Today's blog comes from Candace Weir, Central Library staff:
Sometimes a material gets invented that makes it easy and fun to get creative. Polymer clay builds on our kindergarten experience with Plasticine, only there are many more colours and possibilities. The creation gets baked into something permanent. Results can be breathtaking.
As art materials go, it is relatively safe and certainly easy to use and the tools are inexpensive. The material is extremely versatile. It can be used to create stunning jewelry or make decorative objects for your home – anything from sculptures to vases. I recently saw an exquisite little cane-work bowl in the Rubiyat, a shop that specializes in fine handicraft.
We have more than 60 titles in the collection to help you master the craft and inspire new projects. You can learn techniques from books like Polymer Clay 101 by Angela Mabray. Have a look at Amazing Clay Flowers to learn how to make realistic blossoms of incredible delicacy and grace.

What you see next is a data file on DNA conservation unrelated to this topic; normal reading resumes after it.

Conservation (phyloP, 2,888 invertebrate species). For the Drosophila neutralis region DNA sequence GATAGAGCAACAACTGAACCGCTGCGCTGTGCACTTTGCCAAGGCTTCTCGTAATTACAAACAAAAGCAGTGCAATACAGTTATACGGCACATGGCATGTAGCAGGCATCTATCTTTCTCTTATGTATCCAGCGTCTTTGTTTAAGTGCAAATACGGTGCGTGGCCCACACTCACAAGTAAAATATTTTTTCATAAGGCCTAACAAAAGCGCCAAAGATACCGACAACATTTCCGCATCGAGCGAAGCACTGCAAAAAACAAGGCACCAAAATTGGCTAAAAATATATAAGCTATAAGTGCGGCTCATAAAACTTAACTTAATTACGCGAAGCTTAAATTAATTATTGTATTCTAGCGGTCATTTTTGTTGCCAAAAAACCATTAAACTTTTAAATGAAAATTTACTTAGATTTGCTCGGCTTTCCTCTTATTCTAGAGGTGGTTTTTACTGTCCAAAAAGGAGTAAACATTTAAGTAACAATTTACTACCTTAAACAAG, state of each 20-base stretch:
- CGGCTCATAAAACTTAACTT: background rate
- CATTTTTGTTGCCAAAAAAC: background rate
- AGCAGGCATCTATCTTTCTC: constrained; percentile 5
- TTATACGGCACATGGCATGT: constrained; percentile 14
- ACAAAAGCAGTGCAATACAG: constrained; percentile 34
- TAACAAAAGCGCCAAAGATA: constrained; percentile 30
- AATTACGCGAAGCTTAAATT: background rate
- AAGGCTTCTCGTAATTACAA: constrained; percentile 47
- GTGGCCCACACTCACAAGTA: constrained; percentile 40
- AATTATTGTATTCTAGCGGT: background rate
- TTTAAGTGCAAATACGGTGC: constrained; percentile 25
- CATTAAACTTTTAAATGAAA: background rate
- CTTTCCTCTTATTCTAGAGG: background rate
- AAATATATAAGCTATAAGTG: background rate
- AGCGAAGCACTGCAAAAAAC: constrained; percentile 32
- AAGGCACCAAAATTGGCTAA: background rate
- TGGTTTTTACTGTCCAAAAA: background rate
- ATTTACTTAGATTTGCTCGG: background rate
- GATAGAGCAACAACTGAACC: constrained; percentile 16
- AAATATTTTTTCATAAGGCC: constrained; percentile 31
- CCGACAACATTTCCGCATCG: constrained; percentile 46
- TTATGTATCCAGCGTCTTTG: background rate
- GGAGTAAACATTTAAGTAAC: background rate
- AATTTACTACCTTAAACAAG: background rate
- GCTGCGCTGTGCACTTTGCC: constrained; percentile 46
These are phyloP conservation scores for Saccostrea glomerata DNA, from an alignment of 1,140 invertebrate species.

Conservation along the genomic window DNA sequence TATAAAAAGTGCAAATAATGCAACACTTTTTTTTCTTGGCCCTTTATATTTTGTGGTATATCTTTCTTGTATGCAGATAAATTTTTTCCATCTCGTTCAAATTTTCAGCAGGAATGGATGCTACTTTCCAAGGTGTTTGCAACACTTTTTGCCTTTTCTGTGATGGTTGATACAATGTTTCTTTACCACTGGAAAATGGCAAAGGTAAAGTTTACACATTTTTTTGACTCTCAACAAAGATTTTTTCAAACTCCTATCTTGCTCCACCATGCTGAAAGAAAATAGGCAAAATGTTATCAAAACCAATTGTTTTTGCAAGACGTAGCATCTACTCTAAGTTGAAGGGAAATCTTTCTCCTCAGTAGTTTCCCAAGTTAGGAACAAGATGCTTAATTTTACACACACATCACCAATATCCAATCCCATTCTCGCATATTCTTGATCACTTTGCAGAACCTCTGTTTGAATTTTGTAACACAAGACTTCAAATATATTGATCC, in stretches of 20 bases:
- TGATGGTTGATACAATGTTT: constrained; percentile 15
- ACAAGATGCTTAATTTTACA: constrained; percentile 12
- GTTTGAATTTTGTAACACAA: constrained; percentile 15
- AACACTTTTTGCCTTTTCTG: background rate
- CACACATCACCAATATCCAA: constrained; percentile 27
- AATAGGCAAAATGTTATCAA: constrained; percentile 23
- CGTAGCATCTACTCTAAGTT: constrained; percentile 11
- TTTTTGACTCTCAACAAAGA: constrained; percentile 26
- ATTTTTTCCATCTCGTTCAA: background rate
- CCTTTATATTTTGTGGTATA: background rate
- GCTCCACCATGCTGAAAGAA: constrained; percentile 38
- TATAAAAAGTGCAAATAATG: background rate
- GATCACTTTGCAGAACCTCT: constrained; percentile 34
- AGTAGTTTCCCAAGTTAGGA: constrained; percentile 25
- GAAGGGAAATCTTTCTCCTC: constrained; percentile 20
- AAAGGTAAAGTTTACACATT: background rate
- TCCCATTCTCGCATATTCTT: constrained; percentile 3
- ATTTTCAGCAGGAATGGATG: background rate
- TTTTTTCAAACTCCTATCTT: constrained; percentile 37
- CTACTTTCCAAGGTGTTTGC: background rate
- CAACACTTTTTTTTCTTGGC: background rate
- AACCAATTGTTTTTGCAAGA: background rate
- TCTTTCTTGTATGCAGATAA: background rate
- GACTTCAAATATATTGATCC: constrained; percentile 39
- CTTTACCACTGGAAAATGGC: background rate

A recent article in American Craft (October/November, p. 54 – 61) reveals “How Polymer Hit the Big Time”. It shows the art of Elise Winters, who has worked to establish respect for the art form and the first permanent museum collection of polymer art at the Racine Art Museum in Wisconsin.
Winters creates large luscious jewelry that coils about the wrist and neck in vibrant waves. Works by other artists shown here include an ash credenza with a mosaic-like decoration in polymer clay applied to the surface.
To see more work by the pros, check out the online polymer art archive. Or gaze and drool at the lovely handiwork of Kathleen Dustin.